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Hybrid-Kinetic Modelling of Space Plasma with Application to Mercury

  • Author / Creator
    Paral, Jan
  • A planet's magnetosphere is often very dynamic, undergoing large
    topological changes in response to high speed (~400 km/s) solar wind
    intervals, coronal mass ejections, and naturally excited plasma wave modes.
    Plasma waves are very effective at transporting energy throughout the
    magnetosphere, and are therefore of interest in the context of the coupling
    between solar wind and magnetosphere. Of relevance to this thesis is
    Kelvin-Helmholtz macro-instability. Kelvin-Helmholtz instability (KHI) is
    excited by shear of the flows. KHI is commonly observed at equatorial
    regions of the magnetopause where fast flowing magnetosheath plasma may
    interact with slow bulk velocities of magnetospheric plasma. The instability
    is responsible for exciting shear Alfv'en waves which (at Earth) may be
    detected using the ground based magnetometers located at latitude of excited
    field lines. This thesis uses numerical modelling to understand and to
    explain the generation and propagation of the KHI in Mercury's magnetosphere.
    The instability is initiated close to the planet and convectively grows while
    being transported along the tail. When the wave amplitude reaches a
    nonlinear stage, the structure of the wave becomes complex due to the
    wrapping of the plasma into the vortex. A vortex structure is typical for
    KHI and it is used for identifying the wave in the data from satellites. The
    instability commonly occurs at the dawn or dusk flank magnetopause (MP) of
    Earth with approximately the same probability. But the data from NASA's
    MESSENGER spacecraft, currently in the orbit of the planet Mercury, suggest a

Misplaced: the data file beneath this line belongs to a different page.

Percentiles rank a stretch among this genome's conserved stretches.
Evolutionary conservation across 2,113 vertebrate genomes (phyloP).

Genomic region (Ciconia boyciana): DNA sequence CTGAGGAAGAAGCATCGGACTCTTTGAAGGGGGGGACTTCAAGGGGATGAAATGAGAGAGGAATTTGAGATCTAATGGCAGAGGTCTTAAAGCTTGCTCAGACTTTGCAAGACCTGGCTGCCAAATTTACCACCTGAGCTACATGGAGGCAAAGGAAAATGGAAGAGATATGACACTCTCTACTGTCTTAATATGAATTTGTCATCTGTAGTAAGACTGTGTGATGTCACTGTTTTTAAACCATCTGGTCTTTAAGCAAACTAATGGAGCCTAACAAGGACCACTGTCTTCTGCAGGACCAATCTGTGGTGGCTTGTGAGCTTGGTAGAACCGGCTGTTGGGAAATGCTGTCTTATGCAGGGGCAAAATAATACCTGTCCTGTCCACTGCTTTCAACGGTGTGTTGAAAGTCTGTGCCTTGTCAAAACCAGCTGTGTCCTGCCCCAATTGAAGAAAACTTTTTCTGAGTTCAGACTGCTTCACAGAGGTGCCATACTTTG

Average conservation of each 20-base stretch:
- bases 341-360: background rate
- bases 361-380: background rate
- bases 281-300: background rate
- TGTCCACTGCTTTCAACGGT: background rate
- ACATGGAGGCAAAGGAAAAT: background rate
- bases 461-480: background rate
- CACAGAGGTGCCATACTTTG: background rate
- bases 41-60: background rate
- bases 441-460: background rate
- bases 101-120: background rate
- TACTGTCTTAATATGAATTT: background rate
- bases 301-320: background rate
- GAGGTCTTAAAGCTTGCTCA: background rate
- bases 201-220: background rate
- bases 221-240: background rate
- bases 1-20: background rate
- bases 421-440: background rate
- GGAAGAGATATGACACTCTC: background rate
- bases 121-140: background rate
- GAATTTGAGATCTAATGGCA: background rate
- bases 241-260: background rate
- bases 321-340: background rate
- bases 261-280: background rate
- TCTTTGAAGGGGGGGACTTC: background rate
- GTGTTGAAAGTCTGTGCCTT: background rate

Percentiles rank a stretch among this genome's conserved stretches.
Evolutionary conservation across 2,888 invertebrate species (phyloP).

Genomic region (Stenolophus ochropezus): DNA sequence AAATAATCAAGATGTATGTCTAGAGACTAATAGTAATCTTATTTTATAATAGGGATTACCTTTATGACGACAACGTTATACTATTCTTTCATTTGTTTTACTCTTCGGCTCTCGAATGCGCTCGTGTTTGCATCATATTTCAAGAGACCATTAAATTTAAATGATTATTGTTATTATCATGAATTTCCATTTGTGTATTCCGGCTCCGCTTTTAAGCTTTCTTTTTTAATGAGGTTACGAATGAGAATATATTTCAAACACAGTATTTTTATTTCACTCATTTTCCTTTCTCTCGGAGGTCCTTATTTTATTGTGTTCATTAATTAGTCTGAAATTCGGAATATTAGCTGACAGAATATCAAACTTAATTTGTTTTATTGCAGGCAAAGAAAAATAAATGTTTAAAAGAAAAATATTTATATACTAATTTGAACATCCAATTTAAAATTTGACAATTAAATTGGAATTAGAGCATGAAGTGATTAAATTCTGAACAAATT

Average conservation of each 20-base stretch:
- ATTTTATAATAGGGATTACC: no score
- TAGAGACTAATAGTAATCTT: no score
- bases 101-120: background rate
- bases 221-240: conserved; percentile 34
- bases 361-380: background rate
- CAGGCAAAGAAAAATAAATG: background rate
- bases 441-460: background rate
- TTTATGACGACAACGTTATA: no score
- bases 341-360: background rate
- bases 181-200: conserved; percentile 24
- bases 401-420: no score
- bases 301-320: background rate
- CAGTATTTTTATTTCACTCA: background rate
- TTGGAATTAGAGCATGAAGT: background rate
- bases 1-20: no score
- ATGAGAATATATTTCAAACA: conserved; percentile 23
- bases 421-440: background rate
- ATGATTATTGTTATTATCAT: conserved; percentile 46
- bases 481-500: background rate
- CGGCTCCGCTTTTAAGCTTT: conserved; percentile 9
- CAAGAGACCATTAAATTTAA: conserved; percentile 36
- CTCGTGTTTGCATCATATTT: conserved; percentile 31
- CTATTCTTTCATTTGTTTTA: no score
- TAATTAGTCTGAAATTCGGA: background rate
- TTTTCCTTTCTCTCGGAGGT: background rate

strong asymmetry in the observations of KHI. It is shown that the KHI
    initiated near the subsolar point evolves into large-scale vortices
    propagating anti-sunward along the dusk-side MP. The simulations are in
    agreement with the third flyby of the MESSENGER spacecraft, where saw-tooth
    oscillations in the plasma density, flow, and magnetic field were observed.
    The observed asymmetry in the KHI between dawn and dusk is found to be
    controlled by the finite gyro-radius of ions, and by MP pressure gradients
    and the large-scale solar wind convection electric field.

  • Subjects / Keywords
  • Graduation date
    Spring 2013
  • Type of Item
    Thesis
  • Degree
    Doctor of Philosophy
  • DOI
    https://doi.org/10.7939/R3GB0N
  • License
    This thesis is made available by the University of Alberta Libraries with permission of the copyright owner solely for non-commercial purposes. This thesis, or any portion thereof, may not otherwise be copied or reproduced without the written consent of the copyright owner, except to the extent permitted by Canadian copyright law.
  • Language
    English
  • Institution
    University of Alberta
  • Degree level
    Doctoral
  • Department
  • Supervisor / co-supervisor and their department(s)
  • Examining committee members and their departments
    • Heimpel, Moritz (Department of Physics)
    • Bowman, John C. (Department of Mathematical and Statistical Sciences)
    • De Sterck, Hans (Department of Applied Mathematics)
    • Sydora, Richard (Department of Physics)